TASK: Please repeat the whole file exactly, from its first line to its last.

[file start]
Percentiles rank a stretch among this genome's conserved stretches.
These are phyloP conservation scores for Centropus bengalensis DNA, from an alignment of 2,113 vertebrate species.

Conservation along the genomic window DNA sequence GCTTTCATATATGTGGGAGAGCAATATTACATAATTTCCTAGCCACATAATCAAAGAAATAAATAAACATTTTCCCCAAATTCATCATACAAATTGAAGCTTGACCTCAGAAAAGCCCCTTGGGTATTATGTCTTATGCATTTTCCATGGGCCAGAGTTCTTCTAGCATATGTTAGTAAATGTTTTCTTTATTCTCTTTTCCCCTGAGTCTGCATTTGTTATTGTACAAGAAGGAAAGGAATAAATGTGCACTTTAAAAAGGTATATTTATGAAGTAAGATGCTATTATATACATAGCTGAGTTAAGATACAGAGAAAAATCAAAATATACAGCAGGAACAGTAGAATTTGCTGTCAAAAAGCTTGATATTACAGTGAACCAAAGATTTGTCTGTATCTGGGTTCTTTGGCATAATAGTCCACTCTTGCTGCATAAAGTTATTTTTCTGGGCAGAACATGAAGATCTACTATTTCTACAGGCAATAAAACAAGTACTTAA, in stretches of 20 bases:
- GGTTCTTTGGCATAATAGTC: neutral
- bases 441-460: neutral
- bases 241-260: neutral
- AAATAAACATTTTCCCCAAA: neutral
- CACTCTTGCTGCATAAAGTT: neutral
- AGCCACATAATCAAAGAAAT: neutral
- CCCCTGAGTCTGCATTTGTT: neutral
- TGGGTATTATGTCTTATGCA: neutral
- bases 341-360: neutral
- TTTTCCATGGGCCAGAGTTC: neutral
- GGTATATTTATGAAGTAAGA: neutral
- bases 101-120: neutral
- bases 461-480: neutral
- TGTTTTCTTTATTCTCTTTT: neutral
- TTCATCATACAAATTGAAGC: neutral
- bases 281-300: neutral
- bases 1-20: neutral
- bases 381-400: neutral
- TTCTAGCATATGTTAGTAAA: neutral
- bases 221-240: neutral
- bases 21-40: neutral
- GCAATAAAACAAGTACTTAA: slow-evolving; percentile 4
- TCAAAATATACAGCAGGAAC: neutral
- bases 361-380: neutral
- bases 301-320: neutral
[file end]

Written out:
Percentiles rank a stretch among this genome's conserved stretches.
These are phyloP conservation scores for Centropus bengalensis DNA, from an alignment of 2,113 vertebrate species.

Conservation along the genomic window DNA sequence GCTTTCATATATGTGGGAGAGCAATATTACATAATTTCCTAGCCACATAATCAAAGAAATAAATAAACATTTTCCCCAAATTCATCATACAAATTGAAGCTTGACCTCAGAAAAGCCCCTTGGGTATTATGTCTTATGCATTTTCCATGGGCCAGAGTTCTTCTAGCATATGTTAGTAAATGTTTTCTTTATTCTCTTTTCCCCTGAGTCTGCATTTGTTATTGTACAAGAAGGAAAGGAATAAATGTGCACTTTAAAAAGGTATATTTATGAAGTAAGATGCTATTATATACATAGCTGAGTTAAGATACAGAGAAAAATCAAAATATACAGCAGGAACAGTAGAATTTGCTGTCAAAAAGCTTGATATTACAGTGAACCAAAGATTTGTCTGTATCTGGGTTCTTTGGCATAATAGTCCACTCTTGCTGCATAAAGTTATTTTTCTGGGCAGAACATGAAGATCTACTATTTCTACAGGCAATAAAACAAGTACTTAA, in stretches of 20 bases:
- GGTTCTTTGGCATAATAGTC: neutral
- bases 441-460: neutral
- bases 241-260: neutral
- AAATAAACATTTTCCCCAAA: neutral
- CACTCTTGCTGCATAAAGTT: neutral
- AGCCACATAATCAAAGAAAT: neutral
- CCCCTGAGTCTGCATTTGTT: neutral
- TGGGTATTATGTCTTATGCA: neutral
- bases 341-360: neutral
- TTTTCCATGGGCCAGAGTTC: neutral
- GGTATATTTATGAAGTAAGA: neutral
- bases 101-120: neutral
- bases 461-480: neutral
- TGTTTTCTTTATTCTCTTTT: neutral
- TTCATCATACAAATTGAAGC: neutral
- bases 281-300: neutral
- bases 1-20: neutral
- bases 381-400: neutral
- TTCTAGCATATGTTAGTAAA: neutral
- bases 221-240: neutral
- bases 21-40: neutral
- GCAATAAAACAAGTACTTAA: slow-evolving; percentile 4
- TCAAAATATACAGCAGGAAC: neutral
- bases 361-380: neutral
- bases 301-320: neutral